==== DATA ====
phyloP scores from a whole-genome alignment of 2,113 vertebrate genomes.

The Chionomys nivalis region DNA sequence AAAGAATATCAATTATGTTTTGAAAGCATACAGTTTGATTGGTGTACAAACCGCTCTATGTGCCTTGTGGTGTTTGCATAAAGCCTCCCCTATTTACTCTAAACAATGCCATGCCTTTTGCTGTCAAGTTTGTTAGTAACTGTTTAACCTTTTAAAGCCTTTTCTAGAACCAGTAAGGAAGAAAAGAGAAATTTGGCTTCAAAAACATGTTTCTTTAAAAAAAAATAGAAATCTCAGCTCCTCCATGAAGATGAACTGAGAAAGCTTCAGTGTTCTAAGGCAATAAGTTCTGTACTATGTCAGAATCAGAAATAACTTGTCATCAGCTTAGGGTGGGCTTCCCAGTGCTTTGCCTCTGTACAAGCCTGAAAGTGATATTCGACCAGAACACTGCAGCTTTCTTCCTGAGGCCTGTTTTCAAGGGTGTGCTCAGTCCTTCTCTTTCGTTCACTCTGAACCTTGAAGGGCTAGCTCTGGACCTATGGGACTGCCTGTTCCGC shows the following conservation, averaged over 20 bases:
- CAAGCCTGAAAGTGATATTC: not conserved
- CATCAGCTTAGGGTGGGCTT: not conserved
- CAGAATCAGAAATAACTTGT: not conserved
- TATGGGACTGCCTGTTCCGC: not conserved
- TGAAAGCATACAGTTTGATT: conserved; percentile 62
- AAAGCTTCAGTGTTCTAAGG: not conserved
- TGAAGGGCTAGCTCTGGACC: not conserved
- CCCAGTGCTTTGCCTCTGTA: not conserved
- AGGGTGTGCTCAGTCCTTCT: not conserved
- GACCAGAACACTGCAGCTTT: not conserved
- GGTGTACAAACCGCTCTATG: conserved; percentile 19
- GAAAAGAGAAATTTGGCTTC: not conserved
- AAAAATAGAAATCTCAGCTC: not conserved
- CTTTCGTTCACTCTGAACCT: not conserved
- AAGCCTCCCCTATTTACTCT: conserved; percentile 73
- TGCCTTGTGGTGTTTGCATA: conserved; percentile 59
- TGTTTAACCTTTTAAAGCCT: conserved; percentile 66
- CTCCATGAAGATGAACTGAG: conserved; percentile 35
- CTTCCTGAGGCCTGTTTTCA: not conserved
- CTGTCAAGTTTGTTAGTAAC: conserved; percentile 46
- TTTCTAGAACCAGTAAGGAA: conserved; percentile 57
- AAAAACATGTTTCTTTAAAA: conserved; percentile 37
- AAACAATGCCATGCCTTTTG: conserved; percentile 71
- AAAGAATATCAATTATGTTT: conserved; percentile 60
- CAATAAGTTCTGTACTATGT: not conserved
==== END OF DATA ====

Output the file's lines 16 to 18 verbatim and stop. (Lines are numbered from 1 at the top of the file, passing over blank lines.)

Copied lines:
- CTTTCGTTCACTCTGAACCT: not conserved
- AAGCCTCCCCTATTTACTCT: conserved; percentile 73
- TGCCTTGTGGTGTTTGCATA: conserved; percentile 59